The list of people local bass player and sound engineer Glenn Keefe has played or worked with since making music a career is a who’s who of the Americana and bluegrass world. It’s an enviable list, likely to arouse a “who knew?” type of gesture that encourages internet digging.
Locally, that list includes The Blue Moon Ramblers and Lisa Blue Trio, Tim Sullivan, the late Greg Ryder and the short-lived Brown Brothers. Digging deeper into Keefe’s past, when he was a sound engineer for Colorado Concert Sound, reveals time spent traveling the Front Range working with Greg Allman, Spyro Gyra or The Nitty Gritty Dirt Band.
The list goes on, which also includes working for Presidential Christmas shows with Bob Hope and Andy Williams. He did sound for the early days of the nationally syndicated radio program eTown, and founded The Left Hand String Band, early purveyors of the progressive bluegrass Colorado has come to be known for. They eventually morphed into beloved Leftover Salmon, of which he too was a founding member.
Currently, Keefe is the sound engineer for The Wild Horse Saloon while also holding down the low end for The Blue Moon Ramblers and Lisa Blue. His venture into bluegrass is a well-worn and familiar path, one that has been taken by local colleagues and written about in this column before.
“My sister came home with ‘Will The Circle Be Unbroken,’ and I started listening to that, and I fell in love,” Keefe said. “This was in high school, when I was already playing mandolin. So I picked up the banjo, and from that point on, bluegrass was the kind of music I loved. And then I got involved with bands out in Colorado, that’s when I fell in love with the people in bluegrass.”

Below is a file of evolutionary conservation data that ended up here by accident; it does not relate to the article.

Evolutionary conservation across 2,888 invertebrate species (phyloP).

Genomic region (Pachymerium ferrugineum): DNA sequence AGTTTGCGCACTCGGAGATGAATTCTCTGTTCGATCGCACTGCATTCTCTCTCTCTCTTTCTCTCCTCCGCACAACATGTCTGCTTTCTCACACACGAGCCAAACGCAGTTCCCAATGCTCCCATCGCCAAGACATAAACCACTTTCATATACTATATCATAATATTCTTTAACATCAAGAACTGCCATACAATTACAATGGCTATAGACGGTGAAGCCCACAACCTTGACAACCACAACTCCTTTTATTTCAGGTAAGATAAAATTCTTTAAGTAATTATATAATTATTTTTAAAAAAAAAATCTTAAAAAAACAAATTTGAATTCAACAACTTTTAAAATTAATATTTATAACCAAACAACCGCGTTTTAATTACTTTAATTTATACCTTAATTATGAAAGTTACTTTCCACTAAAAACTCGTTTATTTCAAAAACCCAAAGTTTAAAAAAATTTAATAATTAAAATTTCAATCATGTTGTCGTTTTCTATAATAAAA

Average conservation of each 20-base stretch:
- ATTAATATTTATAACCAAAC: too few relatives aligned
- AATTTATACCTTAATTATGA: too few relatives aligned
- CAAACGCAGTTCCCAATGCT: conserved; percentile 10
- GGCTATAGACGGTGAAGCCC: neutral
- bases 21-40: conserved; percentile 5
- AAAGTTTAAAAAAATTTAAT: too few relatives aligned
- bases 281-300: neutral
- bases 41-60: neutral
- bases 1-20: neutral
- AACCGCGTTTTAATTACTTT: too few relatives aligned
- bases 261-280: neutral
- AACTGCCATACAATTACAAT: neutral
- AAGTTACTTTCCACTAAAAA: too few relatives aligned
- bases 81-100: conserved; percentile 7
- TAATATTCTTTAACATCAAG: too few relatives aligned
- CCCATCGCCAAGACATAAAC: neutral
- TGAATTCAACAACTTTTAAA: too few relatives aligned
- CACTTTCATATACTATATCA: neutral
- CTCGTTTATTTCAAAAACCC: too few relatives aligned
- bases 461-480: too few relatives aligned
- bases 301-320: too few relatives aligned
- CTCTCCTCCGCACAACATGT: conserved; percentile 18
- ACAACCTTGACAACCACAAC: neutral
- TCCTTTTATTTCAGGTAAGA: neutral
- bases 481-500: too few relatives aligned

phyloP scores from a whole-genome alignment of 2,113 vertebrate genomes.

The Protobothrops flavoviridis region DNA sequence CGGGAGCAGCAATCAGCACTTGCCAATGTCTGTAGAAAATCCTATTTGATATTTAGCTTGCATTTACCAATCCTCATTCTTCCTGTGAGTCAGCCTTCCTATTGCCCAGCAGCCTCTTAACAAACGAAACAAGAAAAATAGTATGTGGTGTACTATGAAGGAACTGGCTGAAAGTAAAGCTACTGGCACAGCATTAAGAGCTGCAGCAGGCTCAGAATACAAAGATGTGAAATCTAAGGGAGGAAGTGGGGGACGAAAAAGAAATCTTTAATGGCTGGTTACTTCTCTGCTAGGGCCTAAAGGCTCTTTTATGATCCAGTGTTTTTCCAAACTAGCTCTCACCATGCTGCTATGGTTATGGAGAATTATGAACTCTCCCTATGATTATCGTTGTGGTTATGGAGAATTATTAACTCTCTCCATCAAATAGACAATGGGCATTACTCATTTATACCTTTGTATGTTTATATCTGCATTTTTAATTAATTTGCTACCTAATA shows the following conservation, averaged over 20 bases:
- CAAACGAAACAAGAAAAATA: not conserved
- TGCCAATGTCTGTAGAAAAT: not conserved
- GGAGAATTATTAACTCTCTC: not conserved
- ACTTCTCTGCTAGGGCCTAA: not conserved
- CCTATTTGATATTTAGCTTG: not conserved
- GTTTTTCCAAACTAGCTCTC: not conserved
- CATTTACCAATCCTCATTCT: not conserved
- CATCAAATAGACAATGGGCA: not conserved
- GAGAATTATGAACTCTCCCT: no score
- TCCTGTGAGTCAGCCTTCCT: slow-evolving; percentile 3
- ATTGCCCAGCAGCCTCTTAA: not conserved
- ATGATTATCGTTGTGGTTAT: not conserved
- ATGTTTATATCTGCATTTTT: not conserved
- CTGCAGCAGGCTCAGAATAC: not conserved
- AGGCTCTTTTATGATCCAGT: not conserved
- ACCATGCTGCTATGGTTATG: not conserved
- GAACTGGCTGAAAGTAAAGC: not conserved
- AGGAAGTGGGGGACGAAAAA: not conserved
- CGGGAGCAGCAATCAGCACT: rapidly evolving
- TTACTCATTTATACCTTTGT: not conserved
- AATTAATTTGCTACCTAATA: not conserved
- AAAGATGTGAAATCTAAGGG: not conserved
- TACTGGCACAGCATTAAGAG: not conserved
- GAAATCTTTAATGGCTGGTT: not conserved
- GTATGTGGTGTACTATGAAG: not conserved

Keefe’s instrument progression went from mandolin and banjo to guitar and finally bass, an instrument he had just picked up when he was hired to play a New Year’s Eve show with Boulder’s Chutney Brothers. He likes being in the background, serving as an anchor for the music, which also moves into being that anchor for the business side of music.
“The bottom end is great, it’s a lot of fun. I’m not exactly a front person by any means, but I do a lot of stuff in the background. Organizing the songs, how they’re going to be played out, the progressions. And I do a lot of the business end of things also. I try to steer things to the right places,” he said. “Because music – half of it’s playing, and the other half is the actual business end of things. Most people don’t want to deal with that, most musicians don’t, they just want to come in and play and go home. So that’s where I fit in.”
Talking to Keefe is a lesson in the history of the internationally respected bluegrass scene of Colorado. There’s the studio and rehearsal space he owned and operated outside Boulder, what he jokingly referred to as a “musicians halfway house” where “everyone hung out and rehearsed.” There’s the forming of Left Hand String Band and Leftover Salmon, whose early years and their ties to Durango included personal hilarity and top notch musical exploration. He ran with Boulder’s Hot Rize, a band that “taught him the ropes.” There was also The Wingnutz, which included Benny “Burle” Galloway and local musician Bruce Allsopp.
When he moved to Durango in 2000, he picked up where he left off in Boulder, continuing with his obsession of sound engineering while playing out. Durango ventures have included mentoring the award-winning Broke Mountain Bluegrass Band, doing sound for local live shows, playing bass for various bands around the region, along with playing at the Cowboy Gathering and the Bluegrass Meltdown. There are enough anecdotes and tales from Colorado’s roots music scene from the last 40 years to fill a book, which he’s writing.
“I just do anything I can in the local entertainment business,” Keefe said. “Because I love it.”
Bryant Liggett is a freelance writer and KDUR station manager. Reach him at firstname.lastname@example.org.